If you are not wedded to a brand consider the Nikon D750. It has 24 mp, great autofocus and metering and fantastic dynamic range all for about a thousand bucks less than the 5D III. And if you need spot metering to any autofocus point it has that while the 5D III does not. On the other hand, if you have too much invested in Canon lenses I would suggest the 7D II. It's a crop camera, but it has a far better autofocus than the 6D. Neither the 6D or 7D II link spot metering to any autofocus point but the center one. I use this feature a lot so it's important to me.


I use a Kodak Brownie

  
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nbaresejr
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Sep 22, 2014 16:18 |  #7

iowajim wrote in post #17171338 (external link)
nbaresejr- I looked a little closer at the 6d - it has one cross type focus point, but it really makes it count, effective down to -3ev. Did you always shoot with your L lenses? Did your lenses hold up with the FF body transition?

Also, I just read that the 6d has video issues with Moire patterning. That might be an indicator of a weaker AA filter, which can be a good thing for photography, apparently.

craigbeckta - thanks for the input!

When I had the 550D my primary lens was the Sigma 17-50 2.8 OS. In the transistion I lost that lens and the Sigma 10-20 UWA. I was able to carry over the Canon 70-200L F4 IS. The 24-70 F4 IS was purchased as part of my package. The deal came up on canonpricewatch.com for 2199 after rebates and I was sold. I always wanted that lens over the 24-105 and this was the best price on that combo I have seen to date.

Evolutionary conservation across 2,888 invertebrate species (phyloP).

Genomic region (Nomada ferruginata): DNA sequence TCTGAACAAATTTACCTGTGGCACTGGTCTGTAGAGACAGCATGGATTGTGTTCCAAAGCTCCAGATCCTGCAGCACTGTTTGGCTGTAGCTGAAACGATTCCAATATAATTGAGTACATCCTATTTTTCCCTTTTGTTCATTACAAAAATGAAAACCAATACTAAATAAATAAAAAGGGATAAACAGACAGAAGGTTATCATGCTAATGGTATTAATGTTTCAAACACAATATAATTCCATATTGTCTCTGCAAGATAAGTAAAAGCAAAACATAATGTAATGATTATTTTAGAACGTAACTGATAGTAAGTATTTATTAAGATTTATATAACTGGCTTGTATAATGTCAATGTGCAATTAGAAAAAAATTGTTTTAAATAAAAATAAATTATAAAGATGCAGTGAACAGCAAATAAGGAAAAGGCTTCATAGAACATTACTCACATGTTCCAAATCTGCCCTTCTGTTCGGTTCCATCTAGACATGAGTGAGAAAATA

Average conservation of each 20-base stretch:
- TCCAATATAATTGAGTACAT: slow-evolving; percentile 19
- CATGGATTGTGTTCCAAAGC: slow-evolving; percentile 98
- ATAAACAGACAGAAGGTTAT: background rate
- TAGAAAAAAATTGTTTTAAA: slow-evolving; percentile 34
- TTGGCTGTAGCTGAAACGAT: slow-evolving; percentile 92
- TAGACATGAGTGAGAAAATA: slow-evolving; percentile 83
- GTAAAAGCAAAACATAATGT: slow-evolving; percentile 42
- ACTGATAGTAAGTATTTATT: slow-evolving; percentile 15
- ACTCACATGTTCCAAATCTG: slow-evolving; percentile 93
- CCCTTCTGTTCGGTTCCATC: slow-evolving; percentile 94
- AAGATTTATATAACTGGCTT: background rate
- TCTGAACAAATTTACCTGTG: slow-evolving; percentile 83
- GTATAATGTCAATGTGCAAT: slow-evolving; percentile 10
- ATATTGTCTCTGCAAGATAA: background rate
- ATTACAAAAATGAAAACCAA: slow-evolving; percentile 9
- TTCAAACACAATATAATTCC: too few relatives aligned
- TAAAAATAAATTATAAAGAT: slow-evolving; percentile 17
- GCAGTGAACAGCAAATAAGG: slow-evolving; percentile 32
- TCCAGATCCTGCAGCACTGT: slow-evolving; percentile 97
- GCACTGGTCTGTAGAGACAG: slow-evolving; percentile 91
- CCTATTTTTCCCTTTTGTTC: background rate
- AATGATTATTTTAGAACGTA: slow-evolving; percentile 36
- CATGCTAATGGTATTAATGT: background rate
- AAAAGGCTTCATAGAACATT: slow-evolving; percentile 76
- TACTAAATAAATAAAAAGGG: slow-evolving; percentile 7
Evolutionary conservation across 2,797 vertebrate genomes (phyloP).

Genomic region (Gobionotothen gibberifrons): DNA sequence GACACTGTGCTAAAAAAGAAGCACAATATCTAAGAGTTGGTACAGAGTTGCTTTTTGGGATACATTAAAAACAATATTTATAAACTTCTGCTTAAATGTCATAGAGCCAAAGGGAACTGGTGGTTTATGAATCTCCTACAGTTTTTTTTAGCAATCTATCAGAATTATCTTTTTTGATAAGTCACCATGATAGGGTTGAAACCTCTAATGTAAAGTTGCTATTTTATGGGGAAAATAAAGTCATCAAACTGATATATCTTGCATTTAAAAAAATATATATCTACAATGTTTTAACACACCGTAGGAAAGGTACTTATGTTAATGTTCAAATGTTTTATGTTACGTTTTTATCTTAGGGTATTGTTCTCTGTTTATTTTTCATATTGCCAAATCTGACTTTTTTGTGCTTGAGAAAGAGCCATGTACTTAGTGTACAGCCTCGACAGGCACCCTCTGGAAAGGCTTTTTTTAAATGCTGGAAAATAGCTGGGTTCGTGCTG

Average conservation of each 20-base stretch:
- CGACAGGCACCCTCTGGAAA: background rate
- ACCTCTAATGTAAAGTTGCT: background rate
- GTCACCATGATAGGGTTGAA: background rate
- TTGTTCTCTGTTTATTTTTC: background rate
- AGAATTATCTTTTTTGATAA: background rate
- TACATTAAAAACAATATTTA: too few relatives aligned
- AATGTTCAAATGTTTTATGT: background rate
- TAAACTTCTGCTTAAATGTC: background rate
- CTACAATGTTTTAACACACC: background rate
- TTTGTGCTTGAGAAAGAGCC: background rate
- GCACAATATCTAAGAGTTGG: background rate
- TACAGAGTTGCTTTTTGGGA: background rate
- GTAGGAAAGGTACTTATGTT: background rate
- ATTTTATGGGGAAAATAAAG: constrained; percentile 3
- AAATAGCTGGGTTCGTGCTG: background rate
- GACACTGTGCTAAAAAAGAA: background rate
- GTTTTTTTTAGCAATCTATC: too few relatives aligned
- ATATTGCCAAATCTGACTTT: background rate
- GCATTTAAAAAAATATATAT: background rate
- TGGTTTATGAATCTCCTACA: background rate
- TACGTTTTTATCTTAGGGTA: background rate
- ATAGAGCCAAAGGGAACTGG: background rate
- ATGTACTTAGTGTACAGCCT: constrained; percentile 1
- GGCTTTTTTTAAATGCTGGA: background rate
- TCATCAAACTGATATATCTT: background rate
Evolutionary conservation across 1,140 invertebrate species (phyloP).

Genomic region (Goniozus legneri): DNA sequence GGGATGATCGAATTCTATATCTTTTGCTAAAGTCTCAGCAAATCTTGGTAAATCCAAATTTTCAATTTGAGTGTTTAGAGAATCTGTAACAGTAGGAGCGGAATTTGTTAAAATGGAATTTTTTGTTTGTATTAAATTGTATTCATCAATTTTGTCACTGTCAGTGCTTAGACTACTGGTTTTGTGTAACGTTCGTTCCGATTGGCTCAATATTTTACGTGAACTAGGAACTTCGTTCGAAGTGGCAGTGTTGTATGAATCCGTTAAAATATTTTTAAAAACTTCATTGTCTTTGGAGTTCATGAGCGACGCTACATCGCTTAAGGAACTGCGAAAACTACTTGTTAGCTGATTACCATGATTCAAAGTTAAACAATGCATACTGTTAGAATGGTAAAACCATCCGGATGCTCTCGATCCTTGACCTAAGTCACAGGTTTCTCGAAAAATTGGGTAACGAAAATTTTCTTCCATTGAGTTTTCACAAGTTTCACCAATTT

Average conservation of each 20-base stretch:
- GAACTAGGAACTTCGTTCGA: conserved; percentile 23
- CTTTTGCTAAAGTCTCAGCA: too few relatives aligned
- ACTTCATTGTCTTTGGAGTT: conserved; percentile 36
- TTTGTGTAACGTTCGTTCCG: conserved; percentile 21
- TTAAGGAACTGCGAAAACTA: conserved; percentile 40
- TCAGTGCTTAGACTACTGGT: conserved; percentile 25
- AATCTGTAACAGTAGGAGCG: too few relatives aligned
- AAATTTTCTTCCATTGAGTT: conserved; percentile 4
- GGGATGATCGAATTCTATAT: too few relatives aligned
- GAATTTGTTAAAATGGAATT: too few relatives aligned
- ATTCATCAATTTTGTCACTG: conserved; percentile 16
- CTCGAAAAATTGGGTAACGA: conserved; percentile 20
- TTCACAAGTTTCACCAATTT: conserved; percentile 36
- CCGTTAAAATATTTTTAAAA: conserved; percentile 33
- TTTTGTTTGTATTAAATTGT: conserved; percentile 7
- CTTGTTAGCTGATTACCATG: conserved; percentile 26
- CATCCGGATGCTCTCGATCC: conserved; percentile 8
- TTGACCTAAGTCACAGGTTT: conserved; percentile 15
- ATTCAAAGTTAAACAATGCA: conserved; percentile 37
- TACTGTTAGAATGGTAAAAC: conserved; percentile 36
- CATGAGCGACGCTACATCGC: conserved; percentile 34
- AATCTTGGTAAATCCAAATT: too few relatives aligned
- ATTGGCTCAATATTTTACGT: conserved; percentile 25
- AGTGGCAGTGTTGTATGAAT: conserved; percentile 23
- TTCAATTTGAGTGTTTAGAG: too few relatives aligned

Canon 5D mk IV, 6D-----Canon 16-35L F4 IS Canon 24-70L F4 IS-----Canon 70-200L F2.8 IS USM ----- Sigma 35 1.4------600EX ii RT, 430EX iii RT, 430 EX ii-----Phottix Laso transmitter and reciever
flickr (external link)
http://www.nickbarese.​com (external link)

  
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sploo
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Sep 22, 2014 17:06 |  #8

iowajim wrote in post #17169544 (external link)
I've got the 550D with decent glass. I'd like to upgrade the body. I use the camera for a wide range of topics - portraits, landscapes, sports, any anything else that comes around (all-purpose family camera and more). In particular, I desire better autofocusing accuracy, frames per second, and better low light / high iso performance. I shoot 8k shots a year, give or take.

I have many questions.

1. What does it mean to have a cross-point focus point at 2.8? Dose this indicate that it only performs as a cross-point at 2.8 or brighter? (was going to say bigger, but that can be taken both ways)

2. Canon's anti-aliasing filter - is there a consensus on the value of this? 5Dc users speak so fondly of the IQ from the 5Dc, attributed to the clarity resulting from a weak AA filter. Nikon's D800E went without one as well (and the 810?), producing enhanced clarity images. Is the AA filter as Canon employs it an IQ limiter?